To be fair, the headline is self-contradictory as sustainable travelling is non-existent. Tourism contributes up to 8 % of global greenhouse gas emissions, and most of it is from travelling. Global warming awareness seems to have had two completely opposite responses in my circle of acquaintances. Apathy vs. Activism. The consequences either seem so comprehensive and overwhelming that people tend to give up trying to do anything about it and simply just go on travelling exactly like they did before. Or, diametrically opposed, they stop travelling altogether, at least by plane. The term ‘climate shame’ weighs heavily.
However, as the chart above indicates, there are other things than changing your travel habits you should do in order to reduce your carbon footprint (Source:
International Energy Association. IEA and IPCC, 2014). Make some changes in your everyday life regarding consumption of energy, food and clothes. E.g. adjusting the temperature so you use less energy to heat or cool down your homes. Commuting by foot, bike or public transportation instead of using a car. Reduce the use of power tools in your home, etc. Eating less meat. Not buying clothes and other consumer goods as often as you used to, and when you do, buy better quality so it’ll last longer. Buy locally produced goods. The short mantra is: Reduce, Reuse, Recycle. There are many resources where guidelines and advice about this can be found. You can start right now by changing your default search engine to Ecosia.
On this page I’ll concentrate on what you can do in relation to travelling. While waiting for the technology to make air travel less damaging, all travelers can do something by choosing less polluting options in order to cause a lower carbon footprint. No raised fingers, just ideas you may consider.
TRAIN: Go by train, if you can. If you go the same distance by train instead of by plane, you will reduce carbon emissions by 90 per cent. For shorter distances, e.g. Copenhagen to Stockholm, it doesn’t necessarily take longer due to check-in time ahead of flights, travel distances to and from the airports, etc. Other benefits are than you’ll usually have more space, you can get up and move around, and you’ll see the country you travel through.
PLANE: The obvious advice is: Stop flying! For those of us who have the travel bug, this is easier said than done. But at least you can fly less.
Fly direct if you can. Taking off and landing uses a high proportion of fuel compared to the rest of the flight. And a stop-over often means a deviated and longer route.
Fly less mileage. Lots of great holiday adventures can be found closer to where you live, and you may not even have to fly (every time).
Fly new planes. The latest planes offer better fuel efficiency.
Travel lightly. Your carbon footprint is heavier the heavier you travel. Don’t be tempted to pack 20 kg just because you can. Only bring what you need.
Time of day or year. The plane’s condensation trail (water vapour and engine exhaust) has an effect on the carbon footprint. It is worse at night and during cold weather.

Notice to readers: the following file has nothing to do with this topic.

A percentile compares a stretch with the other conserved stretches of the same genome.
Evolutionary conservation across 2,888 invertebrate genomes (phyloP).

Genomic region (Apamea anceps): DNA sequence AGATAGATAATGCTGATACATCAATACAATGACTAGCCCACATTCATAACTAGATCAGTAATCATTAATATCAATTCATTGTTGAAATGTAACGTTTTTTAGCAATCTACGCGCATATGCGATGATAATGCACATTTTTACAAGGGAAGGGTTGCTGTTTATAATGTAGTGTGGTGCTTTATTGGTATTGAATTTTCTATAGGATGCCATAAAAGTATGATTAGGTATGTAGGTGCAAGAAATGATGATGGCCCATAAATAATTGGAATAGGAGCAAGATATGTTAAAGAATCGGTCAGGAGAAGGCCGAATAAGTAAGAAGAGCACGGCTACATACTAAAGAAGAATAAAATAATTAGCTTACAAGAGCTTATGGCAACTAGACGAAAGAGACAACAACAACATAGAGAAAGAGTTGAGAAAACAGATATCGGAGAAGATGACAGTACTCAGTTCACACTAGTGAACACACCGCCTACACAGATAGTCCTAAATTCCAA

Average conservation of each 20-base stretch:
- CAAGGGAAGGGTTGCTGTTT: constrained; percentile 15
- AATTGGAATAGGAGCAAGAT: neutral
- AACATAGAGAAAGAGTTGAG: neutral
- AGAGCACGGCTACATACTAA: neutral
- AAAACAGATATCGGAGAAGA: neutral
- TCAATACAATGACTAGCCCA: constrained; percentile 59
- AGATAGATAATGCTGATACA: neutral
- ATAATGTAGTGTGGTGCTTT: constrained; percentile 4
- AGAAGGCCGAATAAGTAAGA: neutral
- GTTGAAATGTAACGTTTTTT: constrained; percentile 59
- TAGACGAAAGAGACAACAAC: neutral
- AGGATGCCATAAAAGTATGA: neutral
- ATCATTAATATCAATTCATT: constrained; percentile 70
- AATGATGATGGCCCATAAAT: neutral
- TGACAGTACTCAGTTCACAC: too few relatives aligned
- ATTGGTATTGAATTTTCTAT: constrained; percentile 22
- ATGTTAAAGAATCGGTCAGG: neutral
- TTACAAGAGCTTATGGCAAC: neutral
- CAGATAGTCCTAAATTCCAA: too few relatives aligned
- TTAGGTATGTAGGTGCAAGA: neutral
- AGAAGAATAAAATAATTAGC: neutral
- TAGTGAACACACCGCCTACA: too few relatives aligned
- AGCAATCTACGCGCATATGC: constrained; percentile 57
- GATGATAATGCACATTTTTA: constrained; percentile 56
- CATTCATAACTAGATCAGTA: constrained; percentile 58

Don’t fly. Business class means more space per seat, i.e. more energy is consumed. Does that business meeting really have to be in person or could it be done digitally? Several VR business environments offer this service.
Carbon offsetting, aka carbon sequestration. It is important to remember that offsetting does not reduce emissions. But it may reduce your ‘climate shame’. It is of course better to plant new forests than not doing anything at all. But preventing deforestation is better than reforestation. If you choose this option, make sure to choose one of the well-reputed organizations. A good place to start could be Atmosfair.
Use public transport instead of taxis. Especially if you are the adventurous kind. I’ll never forget the ride on a local bus in the Gambia, where people brought anything from building materials to live chicken in cages.
Excursions: Hiking, biking, canoeing, rafting or horseback riding instead of guided bus tours, jeep safaris, ATVs, motorboating, jetskiing, etc.
There are many parameters to consider when lowering the impact of your accomodation. Do they use fossil fuels or renewable energy sources? Do they use energy saving appliances and automatic switch-off? Do they serve locally produced food? Do they hire local staff? And a zillion other things to consider. Much too overwhelming for the average traveller to familiarize himself with. Instead, you could look for international ecolabels such as Bio Hotels or Green Key.
Buy locally produced food instead of food which needs to be transported over long distances. Besides this, you will support local business, and for me experiencing local food is part of the great experience of travelling.
Eat less processed food to reduce the energy comsumption.
Eat less meat and more plant-based food in order to reduce carbon emissions from meat farming. Not to mention the deforestation which is linked to this in some areas of the world.
Avoid imported bottled water. If your stomach is anything like mine, you'll need bottled water in many parts of the world. But buy a local brand instead of the imported French brand. (If you have good quality drinking water at home you may consider not buying bottled water at all where you live).
Buy local. Buy from a local retailer instead of a large international chain. Buy local products instead of imported. I bought a silk scarf in Bukhara from a local weaver in order to make sure it was locally produced in Uzbekistan. In the market, almost all the silk scarfs were imported from China and sold at roughly the same price as the locally produced.
Visit the Ecolabel Index for other ideas for a more sustainable way of travelling.
© emenel 2020